Published three years before Vanity Fair (1847-1848, serial; 1848, book), William Makepeace Thackeray’s The Luck of Barry Lyndon: A Romance of the Last Century, as it was titled in serial presentation, is a minor masterpiece of classic comedy, and it embodies many of the same concerns with sham, materialistic values, and egoism found in the later novel. Both novels feature the kind of antihero more familiar, perhaps, to later readers than to Thackeray’s contemporaries. In fact, there are distinct resemblances between Vanity Fair’s picara, Becky Sharpe, whose sharp practices, manipulation, and emotional blackmail arouse ambivalent delight in readers, and Barry, the appealing rogue who, reprehensible as his values may be, is yet true to his own code. His autobiography, cast in the form of an adult’s remembrance of about forty years of his life, shows Thackeray’s skillful handling of time and his imaginative creation of picaresque episodes, in the course of which Barry ingenuously, naïvely, yet arrogantly reveals his vices and ambiguous virtues.
Thackeray is much more than a social historian in Barry Lyndon. The three-part arrangement of the novel shows Barry as an adolescent in Ireland, where he falls in love for the first time; then abroad in English and Prussian military service, gambling in Europe; and finally, upon his return to England, having become militarily and financially successful, making a marital conquest as well. In the tradition of Daniel Defoe, Tobias Smollett, and Henry Fielding, Thackeray presents a picaro who reveals the tawdriness of empire and gaming as well as reflects the kinds of truths by which all people deceive themselves.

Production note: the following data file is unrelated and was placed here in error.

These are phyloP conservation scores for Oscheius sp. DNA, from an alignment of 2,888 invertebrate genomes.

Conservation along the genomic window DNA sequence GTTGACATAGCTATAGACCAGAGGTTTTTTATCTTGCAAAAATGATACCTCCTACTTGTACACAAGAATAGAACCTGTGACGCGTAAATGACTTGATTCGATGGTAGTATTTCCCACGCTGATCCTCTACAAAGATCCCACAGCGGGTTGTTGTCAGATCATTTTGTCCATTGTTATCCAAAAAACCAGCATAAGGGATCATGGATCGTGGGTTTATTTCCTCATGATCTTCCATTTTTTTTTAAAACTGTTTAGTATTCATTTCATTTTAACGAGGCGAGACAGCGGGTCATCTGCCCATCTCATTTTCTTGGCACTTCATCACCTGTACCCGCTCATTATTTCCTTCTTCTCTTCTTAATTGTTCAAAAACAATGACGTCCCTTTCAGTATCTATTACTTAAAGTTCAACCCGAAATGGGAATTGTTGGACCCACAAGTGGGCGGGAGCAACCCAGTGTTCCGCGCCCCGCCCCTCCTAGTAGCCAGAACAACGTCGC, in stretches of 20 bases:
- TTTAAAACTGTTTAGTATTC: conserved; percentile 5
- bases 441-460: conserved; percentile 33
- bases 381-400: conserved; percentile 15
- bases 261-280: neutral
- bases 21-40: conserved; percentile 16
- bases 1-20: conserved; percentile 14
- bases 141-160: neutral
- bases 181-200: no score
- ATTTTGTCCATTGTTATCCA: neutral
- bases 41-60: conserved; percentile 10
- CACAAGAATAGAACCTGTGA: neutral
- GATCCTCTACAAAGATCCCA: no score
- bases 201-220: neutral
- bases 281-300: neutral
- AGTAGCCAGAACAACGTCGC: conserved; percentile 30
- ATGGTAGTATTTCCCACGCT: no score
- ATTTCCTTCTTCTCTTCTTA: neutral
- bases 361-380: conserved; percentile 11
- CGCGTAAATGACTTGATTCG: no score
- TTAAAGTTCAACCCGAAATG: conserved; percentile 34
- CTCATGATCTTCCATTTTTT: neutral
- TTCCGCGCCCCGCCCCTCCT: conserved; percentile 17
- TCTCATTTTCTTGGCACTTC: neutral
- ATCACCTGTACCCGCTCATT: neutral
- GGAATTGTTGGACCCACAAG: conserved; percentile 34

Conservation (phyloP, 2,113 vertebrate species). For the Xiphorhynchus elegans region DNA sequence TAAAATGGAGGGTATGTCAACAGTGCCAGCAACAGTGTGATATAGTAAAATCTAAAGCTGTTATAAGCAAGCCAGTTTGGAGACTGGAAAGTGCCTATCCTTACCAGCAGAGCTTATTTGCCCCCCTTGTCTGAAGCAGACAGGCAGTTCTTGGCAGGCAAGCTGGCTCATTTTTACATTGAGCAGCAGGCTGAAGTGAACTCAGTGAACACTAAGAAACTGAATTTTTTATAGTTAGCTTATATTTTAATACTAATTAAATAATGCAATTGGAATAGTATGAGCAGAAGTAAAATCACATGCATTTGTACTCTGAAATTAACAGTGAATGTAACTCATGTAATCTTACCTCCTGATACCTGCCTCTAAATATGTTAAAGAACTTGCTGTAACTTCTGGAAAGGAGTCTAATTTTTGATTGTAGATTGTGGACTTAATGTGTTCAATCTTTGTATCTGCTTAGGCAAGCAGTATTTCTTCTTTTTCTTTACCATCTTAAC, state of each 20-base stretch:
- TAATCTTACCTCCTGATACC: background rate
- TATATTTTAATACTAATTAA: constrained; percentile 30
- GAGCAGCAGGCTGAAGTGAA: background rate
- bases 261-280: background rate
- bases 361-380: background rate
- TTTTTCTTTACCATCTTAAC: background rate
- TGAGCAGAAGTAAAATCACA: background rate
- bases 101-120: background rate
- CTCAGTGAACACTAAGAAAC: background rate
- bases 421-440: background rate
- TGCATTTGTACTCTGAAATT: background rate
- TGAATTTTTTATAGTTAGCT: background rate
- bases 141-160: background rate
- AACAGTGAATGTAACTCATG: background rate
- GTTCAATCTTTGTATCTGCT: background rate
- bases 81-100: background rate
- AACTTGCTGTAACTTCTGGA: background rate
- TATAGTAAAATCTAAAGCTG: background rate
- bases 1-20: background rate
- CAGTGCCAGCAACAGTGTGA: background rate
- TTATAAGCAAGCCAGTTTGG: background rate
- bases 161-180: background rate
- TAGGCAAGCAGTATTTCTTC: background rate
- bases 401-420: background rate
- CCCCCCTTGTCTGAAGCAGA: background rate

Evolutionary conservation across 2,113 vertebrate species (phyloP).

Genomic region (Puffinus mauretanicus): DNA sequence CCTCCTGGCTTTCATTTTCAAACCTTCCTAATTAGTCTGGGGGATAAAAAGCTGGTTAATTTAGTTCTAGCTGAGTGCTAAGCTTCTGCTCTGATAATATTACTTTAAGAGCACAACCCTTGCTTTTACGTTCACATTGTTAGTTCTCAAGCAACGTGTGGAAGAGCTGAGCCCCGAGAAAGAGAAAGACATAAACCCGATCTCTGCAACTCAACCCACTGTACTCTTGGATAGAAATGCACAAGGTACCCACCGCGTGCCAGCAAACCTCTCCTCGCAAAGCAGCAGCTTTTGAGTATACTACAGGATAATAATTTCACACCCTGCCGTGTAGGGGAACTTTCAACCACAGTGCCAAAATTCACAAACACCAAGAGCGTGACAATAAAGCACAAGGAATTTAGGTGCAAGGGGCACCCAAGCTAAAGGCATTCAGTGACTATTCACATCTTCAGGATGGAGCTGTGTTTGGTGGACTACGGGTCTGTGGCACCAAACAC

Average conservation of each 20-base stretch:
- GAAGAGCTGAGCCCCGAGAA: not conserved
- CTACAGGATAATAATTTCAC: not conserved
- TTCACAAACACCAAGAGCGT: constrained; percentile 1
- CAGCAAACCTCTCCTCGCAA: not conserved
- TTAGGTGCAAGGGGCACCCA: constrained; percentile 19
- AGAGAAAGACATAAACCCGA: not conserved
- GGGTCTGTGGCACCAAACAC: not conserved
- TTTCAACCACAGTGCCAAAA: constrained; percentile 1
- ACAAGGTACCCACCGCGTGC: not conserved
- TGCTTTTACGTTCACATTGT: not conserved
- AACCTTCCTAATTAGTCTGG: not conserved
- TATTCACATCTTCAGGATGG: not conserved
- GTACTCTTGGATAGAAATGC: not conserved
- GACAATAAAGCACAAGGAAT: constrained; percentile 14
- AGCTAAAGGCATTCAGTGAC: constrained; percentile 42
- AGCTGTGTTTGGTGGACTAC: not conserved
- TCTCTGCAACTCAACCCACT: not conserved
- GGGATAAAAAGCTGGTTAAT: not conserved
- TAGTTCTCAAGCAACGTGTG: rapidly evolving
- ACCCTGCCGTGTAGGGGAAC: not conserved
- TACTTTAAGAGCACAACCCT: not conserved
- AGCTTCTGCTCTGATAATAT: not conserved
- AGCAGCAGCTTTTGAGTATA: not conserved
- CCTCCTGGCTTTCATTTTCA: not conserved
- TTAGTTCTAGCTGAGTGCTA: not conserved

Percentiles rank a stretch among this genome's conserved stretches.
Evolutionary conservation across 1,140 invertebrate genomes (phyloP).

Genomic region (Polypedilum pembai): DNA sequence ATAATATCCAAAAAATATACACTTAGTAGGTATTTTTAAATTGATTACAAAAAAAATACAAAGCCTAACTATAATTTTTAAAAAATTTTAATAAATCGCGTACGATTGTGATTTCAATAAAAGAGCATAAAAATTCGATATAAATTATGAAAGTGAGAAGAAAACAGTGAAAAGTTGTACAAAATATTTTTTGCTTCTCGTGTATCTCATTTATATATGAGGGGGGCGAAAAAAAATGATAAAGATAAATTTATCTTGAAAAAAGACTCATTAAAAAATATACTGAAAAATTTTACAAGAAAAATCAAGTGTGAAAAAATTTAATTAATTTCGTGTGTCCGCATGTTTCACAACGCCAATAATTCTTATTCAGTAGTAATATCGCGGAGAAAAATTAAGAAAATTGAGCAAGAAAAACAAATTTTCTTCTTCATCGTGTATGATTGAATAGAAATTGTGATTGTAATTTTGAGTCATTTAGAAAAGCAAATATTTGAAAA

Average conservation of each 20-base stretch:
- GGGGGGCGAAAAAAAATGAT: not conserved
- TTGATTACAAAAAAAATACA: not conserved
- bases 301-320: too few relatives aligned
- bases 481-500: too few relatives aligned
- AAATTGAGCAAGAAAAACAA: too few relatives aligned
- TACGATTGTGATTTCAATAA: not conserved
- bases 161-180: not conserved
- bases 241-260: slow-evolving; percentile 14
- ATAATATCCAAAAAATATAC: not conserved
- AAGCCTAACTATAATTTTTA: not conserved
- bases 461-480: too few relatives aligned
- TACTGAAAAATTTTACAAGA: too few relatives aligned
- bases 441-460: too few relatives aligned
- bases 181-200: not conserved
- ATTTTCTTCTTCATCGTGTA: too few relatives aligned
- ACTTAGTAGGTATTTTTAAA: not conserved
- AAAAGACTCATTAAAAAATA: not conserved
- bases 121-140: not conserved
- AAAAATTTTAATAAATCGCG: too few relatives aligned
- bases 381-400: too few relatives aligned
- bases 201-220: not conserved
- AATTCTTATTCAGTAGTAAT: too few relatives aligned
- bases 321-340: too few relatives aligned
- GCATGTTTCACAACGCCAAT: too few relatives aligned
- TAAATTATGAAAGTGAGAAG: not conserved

The tone of Barry Lyndon, with its combination of the conversational and the confessional, may not seem all that close to the tone of the author’s mature fiction. However suited to the character the unselfconscious admissions of the narrative are, there is an air of levity and inconsequence about them that is missing from Thackeray’s later works. However, the reader will not have read very much of Barry Lyndon before realizing that the hero’s unaffected air of candor and completeness is being used to highly ironic purposes by the author. The result is that the novel may be thought to consist of two narratives: that of the hero and that of the author. The latter undermines the former, and the causes of this disruption are the result of nothing more than the hero’s excesses. This complicated narrative interplay has a number of noteworthy consequences.
On one hand, it suggests that the...
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